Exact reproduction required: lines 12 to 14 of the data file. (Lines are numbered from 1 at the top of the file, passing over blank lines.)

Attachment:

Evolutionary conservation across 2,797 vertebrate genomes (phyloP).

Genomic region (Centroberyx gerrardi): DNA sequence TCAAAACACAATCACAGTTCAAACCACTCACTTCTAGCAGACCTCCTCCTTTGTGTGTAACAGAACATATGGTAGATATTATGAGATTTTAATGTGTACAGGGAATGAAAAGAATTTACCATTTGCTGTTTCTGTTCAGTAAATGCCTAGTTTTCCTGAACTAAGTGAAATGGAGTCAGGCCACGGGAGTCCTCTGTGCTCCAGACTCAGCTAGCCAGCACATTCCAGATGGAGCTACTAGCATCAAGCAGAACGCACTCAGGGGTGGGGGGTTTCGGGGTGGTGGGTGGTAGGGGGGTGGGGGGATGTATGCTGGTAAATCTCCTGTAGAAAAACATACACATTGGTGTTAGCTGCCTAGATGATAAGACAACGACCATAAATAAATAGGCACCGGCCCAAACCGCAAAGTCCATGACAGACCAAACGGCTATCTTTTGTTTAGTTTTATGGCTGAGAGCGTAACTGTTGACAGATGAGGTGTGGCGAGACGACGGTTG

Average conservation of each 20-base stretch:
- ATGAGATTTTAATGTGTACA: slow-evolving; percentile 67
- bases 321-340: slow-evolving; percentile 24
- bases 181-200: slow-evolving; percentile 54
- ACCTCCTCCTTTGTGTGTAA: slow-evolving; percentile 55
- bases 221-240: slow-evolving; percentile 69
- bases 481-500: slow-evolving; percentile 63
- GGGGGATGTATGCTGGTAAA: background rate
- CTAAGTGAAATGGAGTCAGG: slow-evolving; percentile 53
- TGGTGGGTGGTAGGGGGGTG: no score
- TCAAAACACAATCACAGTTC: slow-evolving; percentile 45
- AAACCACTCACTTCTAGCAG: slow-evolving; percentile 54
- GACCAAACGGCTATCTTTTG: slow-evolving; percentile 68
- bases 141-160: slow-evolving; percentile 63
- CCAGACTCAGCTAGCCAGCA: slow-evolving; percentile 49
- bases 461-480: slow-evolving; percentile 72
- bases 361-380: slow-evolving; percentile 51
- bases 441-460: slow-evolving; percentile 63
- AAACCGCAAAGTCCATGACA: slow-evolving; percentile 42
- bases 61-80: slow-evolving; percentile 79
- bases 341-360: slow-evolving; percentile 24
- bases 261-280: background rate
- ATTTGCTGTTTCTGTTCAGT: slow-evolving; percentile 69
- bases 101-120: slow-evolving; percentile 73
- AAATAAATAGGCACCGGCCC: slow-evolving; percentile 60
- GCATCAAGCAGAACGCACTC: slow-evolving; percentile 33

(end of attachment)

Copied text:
- TGGTGGGTGGTAGGGGGGTG: no score
- TCAAAACACAATCACAGTTC: slow-evolving; percentile 45
- AAACCACTCACTTCTAGCAG: slow-evolving; percentile 54